The Ravens still had a chance to win with just over two minutes to go, eventually moving into the red zone after a 16-yard completion to Dez Bryant. Of course, that’s when self-destruction mode resurfaced as center Patrick Mekari snapped the ball before Bryant was set, leading to a false start and a first-and-15 from the 19. The unforced error killed the momentum of the drive, forcing the disjointed Ravens to settle for a game-tying 29-yard field goal.
Overtime proved to be no contest as the offense went three-and-out and the defense couldn’t tackle or cover Brown and Davis. Henry’s game-winning 29-yard touchdown run served as the culmination of each side of the ball looking to the other to finish the game for the Ravens with neither getting the job done.
That’s not what we mean by complementary football, especially as the Ravens continue to deal with health concerns on both sides of the ball.
“They have a lot of injuries too, a lot of young guys playing, so there’s no excuse,” said veteran defensive end Derek Wolfe, who took the blame for missing the initial tackle attempt on Henry’s game-winning touchdown. “We’ve got to just play better football. We’ve got to tackle.”
Sunday continued a disturbing trend for a Ravens defense that’s led the way this season while the offense has struggled to recapture its 2019 magic. After allowing a total of 23 points in the second half of their first five games, the Ravens have now surrendered 20 or more second-half points in three of their last five contests, a stretch that began with the near-collapse at Philadelphia and includes two defeats in which the Ravens led by double digits in the third quarter.
The offense was acceptable through the first 40 minutes as rookie J.K. Dobbins seized control of the backfield, but going 1-for-4 in the red zone is a surefire recipe to lose to quality teams. As has often been the case this season, Jackson had his highlight moments, but he missed some critical open throws and receivers failed to capitalize on some opportunities to make plays. The Ravens’ final four drives of the game ended with an interception, a punt, the field goal at the end of regulation, and a three-and-out.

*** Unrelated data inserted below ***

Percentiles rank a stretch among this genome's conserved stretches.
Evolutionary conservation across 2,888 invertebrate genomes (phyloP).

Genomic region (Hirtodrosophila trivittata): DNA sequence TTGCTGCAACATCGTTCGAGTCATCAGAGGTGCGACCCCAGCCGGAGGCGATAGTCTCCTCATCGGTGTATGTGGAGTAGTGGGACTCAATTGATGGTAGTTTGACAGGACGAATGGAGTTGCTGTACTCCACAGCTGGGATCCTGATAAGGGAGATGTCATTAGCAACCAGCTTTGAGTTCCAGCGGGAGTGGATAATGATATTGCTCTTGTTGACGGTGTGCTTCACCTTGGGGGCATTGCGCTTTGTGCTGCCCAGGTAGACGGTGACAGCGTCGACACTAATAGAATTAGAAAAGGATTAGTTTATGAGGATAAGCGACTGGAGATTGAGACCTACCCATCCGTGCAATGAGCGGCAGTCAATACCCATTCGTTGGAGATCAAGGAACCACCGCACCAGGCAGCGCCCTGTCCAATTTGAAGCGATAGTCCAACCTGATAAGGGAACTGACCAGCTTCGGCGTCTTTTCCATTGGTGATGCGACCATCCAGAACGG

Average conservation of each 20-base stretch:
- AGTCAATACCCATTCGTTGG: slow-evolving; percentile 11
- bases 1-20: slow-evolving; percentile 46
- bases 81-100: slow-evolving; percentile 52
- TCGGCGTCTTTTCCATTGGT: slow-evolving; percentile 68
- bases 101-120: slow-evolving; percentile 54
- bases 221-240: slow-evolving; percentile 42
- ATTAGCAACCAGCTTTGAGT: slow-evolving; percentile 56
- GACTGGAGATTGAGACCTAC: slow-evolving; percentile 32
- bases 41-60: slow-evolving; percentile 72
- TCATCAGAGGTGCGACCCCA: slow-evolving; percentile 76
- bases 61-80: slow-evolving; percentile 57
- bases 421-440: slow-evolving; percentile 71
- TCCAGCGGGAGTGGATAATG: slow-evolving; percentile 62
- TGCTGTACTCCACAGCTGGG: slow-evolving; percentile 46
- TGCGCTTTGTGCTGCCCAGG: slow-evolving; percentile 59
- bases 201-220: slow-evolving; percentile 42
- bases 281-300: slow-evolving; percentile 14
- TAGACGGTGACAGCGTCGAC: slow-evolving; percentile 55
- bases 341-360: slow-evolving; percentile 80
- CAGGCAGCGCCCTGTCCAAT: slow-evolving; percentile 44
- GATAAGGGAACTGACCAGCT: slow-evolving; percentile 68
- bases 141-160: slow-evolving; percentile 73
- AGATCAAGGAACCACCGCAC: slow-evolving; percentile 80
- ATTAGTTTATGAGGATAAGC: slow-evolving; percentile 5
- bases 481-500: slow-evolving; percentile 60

That’s simply not good enough in crunch time.
The Ravens now face the reality of being eliminated from AFC North contention should they fall to Pittsburgh on Thanksgiving night. Thoughts of winning the division or securing home-field advantage are shot, but Baltimore remains in good position to secure a playoff spot despite being on the outside looking in at the end of Week 11.
At this point, however, the Ravens’ biggest threat isn’t the Steelers, the Titans, Kansas City, or whomever the week’s opponent is as much as themselves. There’s plenty of time to right themselves against five December opponents holding a combined 16-33-1 record, but Sunday’s collapse went beyond injuries or merely tipping their caps to a good Titans team that made the critical plays.
The Ravens haven’t consistently played a full 60 minutes throughout the season, and they’re now showing a concerning inability to close. Their injuries can’t be helped and may ultimately lead to their 2020 undoing, but attention to detail, mental toughness, and effort shouldn’t come into question like those factors did on Sunday by their own admission.
“We had little hiccups in the game, but we still have to keep fighting through it,” Jackson said. “It looked like that team wanted it more than us. They were playing physical. When we went up, I felt like we just took our foot off the gas. But we just have to keep it going for the team.”
The Ravens better find that accelerator quickly.